“The actions of space planners show that they have taken seriously the potential for airborne transmission, especially air purifiers with Hepa filters and exhaust fans,” said Seema Bhangar, indoor air quality expert. “The technology and mode of action of ionizers has yet to be proven, so I’m happy to see them used here as an additional air handling device, instead of replacing a proven air purifier technology. based on elimination. It is good to note that the product used here does not emit ozone.
Space programming supports social distancing. The structure and layout of the offices, with double-height spaces, walkways and separate workstation islands, is generous, especially for a young company. So far there have been no cases.
Its attractions extend beyond protection against covid-19. A mix of local materials, fabrics and textures creates an original and contemporary Indian aesthetic that transcends conventional design of corporate workplaces. Co-founders Pramath Raj Singh and Singh “wanted something modern, but also very rooted in the Indianness that they embody as a company,” says Priyamwada Singh, principal architect of Common Ground practice LLP, the architects of Harappa.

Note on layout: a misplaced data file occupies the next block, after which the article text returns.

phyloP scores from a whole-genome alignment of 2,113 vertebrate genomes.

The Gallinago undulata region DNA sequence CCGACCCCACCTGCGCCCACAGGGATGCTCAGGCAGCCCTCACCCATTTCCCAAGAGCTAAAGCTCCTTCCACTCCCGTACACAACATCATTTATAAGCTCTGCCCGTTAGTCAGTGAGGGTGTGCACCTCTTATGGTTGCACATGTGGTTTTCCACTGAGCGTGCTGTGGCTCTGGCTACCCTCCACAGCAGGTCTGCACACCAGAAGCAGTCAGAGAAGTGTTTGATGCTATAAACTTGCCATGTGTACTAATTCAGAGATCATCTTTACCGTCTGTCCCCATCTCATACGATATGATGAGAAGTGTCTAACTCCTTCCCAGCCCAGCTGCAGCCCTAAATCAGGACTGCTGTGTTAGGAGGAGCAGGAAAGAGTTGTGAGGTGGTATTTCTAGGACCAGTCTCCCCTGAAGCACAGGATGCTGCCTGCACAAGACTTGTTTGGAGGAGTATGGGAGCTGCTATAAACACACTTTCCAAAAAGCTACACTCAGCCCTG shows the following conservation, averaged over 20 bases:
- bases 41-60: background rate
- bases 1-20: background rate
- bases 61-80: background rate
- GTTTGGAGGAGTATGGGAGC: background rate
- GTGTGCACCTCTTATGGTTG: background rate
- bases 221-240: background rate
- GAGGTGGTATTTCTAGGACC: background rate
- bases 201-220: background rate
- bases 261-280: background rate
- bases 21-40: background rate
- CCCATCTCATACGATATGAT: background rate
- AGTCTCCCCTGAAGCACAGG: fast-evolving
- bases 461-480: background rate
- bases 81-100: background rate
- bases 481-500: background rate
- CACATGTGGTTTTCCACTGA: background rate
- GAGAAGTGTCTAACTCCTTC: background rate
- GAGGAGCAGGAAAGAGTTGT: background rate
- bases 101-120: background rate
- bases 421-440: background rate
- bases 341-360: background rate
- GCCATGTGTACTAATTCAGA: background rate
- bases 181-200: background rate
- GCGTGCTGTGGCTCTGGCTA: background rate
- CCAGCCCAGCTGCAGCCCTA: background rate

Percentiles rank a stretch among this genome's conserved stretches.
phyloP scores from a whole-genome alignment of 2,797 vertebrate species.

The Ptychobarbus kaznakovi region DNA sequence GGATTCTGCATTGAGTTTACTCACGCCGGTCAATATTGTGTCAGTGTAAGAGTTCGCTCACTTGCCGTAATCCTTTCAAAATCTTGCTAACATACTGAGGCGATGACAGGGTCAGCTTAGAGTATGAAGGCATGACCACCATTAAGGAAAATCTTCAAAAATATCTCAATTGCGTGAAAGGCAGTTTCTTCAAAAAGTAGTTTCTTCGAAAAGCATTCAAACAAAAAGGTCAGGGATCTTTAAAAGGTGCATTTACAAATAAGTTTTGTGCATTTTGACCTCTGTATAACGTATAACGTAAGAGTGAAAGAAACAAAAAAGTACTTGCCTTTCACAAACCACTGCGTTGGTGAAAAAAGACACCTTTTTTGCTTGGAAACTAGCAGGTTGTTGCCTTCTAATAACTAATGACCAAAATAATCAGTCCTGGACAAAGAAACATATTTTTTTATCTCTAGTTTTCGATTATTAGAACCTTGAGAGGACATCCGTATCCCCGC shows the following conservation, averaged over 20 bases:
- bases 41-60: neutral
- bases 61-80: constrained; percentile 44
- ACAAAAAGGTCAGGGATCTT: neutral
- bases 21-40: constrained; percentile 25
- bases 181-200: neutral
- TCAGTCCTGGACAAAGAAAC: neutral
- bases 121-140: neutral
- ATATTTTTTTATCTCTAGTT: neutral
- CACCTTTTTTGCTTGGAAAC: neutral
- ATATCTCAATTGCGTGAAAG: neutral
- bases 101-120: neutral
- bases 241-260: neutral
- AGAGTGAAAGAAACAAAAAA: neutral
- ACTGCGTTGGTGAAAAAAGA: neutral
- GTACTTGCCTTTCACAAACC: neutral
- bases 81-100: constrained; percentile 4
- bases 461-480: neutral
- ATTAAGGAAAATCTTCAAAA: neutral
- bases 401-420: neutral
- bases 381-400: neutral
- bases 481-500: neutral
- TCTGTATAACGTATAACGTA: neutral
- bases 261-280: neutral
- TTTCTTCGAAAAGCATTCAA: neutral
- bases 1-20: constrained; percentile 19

Respond to concerns, resistance
Despite these measures, many employees, especially those in their twenties, are reluctant to return to the physical workspace. Security concerns, inertia, reluctance to forgo rent and commute savings for those who have returned to their parental home, or simply a change in personal preferences are the most common deterrents, even if the lack of social connection is seen as a limitation of remote working, says Shreyasi Singh.
The office has an entire floor for meeting rooms.
His answer is unequivocal. “While there is a belief that individuals should and should have preferences, I believe the organization should also have the luxury of having preferences. The way we reconcile our preferences is really where the tango, the dance, and the landmines are. Just as company employees are individuals, they are also corporate citizens. And so these are the honest conversations that we have internally. “
The lessons are clear. Designing for covid-19 is a necessity, but not enough on its own. Workplaces will need to redouble their efforts to re-engage workers who are reluctant to return. As Gumbhir says, “The process of returning to power made me look at the office in a more human way. I make a point of talking to people when I’m in office. And my appreciation of office design has changed in terms of space, comfort, lighting, and aesthetics. More human and better design, this can only be beneficial for workspaces and their occupants.